There are numerous design treatments that can make intersection crossings as safe as possible and improve conditions for students walking to school. Some treatments apply to all crossings, others only at road intersections, and others at midblock crossings. The measures described in the next few pages range from simple signs and striping to more complex interventions that may be appropriate only for problematic or high-volume crossings. Knowing all the options for safe roadway crossings can facilitate good decisions when creating safe routes to school. These pages illustrate different traffic control treatments that might be used to help bicyclists and pedestrians to safely cross at intersections.
Advanced Stop Bar
Advance stop lines are a painted stripe in the roadway set back from the crosswalk, directing drivers to stop at least 4 feet before the crosswalk. On multi-lane roads advance stop lines increase pedestrian visibility for drivers in other travel lanes, especially important around schools, as students are harder to see than adults. Advance stop lines also discourage encroachment upon the crosswalk at a red light, leaving more free space for pedestrians to cross.
All-Way Pedestrian Phase
All way pedestrian crossing phase, also referred to as a scramble signal, is a signal phase where all vehicle movements are stopped, and all pedestrian movements are permitted. Pedestrians may travel along all crosswalk legs and potentially even in a diagonal movement across the intersection.
Right turn on red should be prohibited during all way pedestrian crossing phases. This treatment is most appropriate in areas of high pedestrian crossing demand.
In addition to the visual cues provided by signal heads, audible signals provide guidance for vision-impaired pedestrians. Different audible signals should be used for different crossing directions to inform the pedestrian which intersection leg has a walk signal. Sounds should be activated by the pedestrian push-button.
Painted intersections, sometimes called street murals or “Intersection Repair” are volunteer driven efforts to transform an intersection into a plaza like community space by painting artistic imagery on the street.
Painted intersections generally require permission from the transportation department and majority support from the adjacent neighbors.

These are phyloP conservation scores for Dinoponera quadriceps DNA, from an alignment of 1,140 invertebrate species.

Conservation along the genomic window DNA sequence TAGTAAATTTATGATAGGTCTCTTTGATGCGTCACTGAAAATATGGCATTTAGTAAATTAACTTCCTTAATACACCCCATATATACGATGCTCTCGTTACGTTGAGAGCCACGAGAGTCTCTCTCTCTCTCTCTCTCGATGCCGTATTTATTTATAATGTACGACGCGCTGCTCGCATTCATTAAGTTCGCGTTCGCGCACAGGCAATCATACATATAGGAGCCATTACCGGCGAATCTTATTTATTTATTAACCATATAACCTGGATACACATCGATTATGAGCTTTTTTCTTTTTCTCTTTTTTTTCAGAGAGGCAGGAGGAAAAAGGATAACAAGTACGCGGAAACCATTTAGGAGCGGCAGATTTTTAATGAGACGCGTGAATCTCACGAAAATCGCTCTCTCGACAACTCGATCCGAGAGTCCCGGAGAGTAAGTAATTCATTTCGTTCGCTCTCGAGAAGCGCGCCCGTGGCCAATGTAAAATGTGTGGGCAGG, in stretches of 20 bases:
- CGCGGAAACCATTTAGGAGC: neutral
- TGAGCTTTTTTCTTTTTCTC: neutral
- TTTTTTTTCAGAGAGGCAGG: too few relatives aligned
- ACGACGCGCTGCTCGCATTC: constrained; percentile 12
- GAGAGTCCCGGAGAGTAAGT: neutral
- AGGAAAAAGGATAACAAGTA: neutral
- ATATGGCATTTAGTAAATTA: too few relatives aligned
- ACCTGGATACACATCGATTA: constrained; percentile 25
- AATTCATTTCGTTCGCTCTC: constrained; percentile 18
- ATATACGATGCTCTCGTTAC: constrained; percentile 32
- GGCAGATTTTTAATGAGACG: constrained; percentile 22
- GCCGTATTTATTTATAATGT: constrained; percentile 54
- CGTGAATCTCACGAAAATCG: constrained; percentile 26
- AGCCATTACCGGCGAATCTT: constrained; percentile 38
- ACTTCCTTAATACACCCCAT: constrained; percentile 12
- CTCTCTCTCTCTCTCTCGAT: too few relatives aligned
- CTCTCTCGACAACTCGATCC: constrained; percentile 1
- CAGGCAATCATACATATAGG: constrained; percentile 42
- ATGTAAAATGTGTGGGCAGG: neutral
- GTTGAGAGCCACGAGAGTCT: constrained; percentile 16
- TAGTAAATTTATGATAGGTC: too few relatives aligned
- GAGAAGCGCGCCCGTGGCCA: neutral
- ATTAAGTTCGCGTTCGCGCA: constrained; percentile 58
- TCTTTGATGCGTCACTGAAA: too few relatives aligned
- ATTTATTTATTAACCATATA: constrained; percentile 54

Raised intersections are a type of traffic calming and placemaking treatment where an entire intersection are is elevated to sidewalk height. This acts as a speed table, slowing approaching traffic in all directions.
Pedestrian crossings are improved by remaining level with the sidewalk throughout the crosswalk.
Special paving is often used in raised crosswalks to draw attention to the treatment and create a more plaza like atmosphere.
Traffic Signal Timing
Traffic lights must assume that pedestrians walk a certain speed to calculate the time needed to cross at a light, often 4 feet per second. However, children may require more time to cross an intersection than adults. Re-timing signals to 3.5 or even 2.8 feet per second at crossings used by large numbers of students and seniors can ensure that everyone has time to cross the intersection safely.
Bicycle Signal Phase
A bicycle signal is an electrically powered traffic control device that should only be used in combination with an existing conventional or hybrid signal. Bicycle signal heads may be installed at signalized intersections to indicate bicycle signal phases and other bicycle-specific timing strategies. Bicycle signals can be actuated with bicycle sensitive loop detectors, video detection, or push buttons.
Two Stage Left Turn Boxes
Two-stage turn queue boxes offer bicyclists a safe way to make left turns at multi-lane signalized intersections from a right side cycle track or bike lane.
On right side cycle tracks, bicyclists are often unable to merge into traffic to turn left due to physical separation, making the provision of two-stage left turn boxes critical.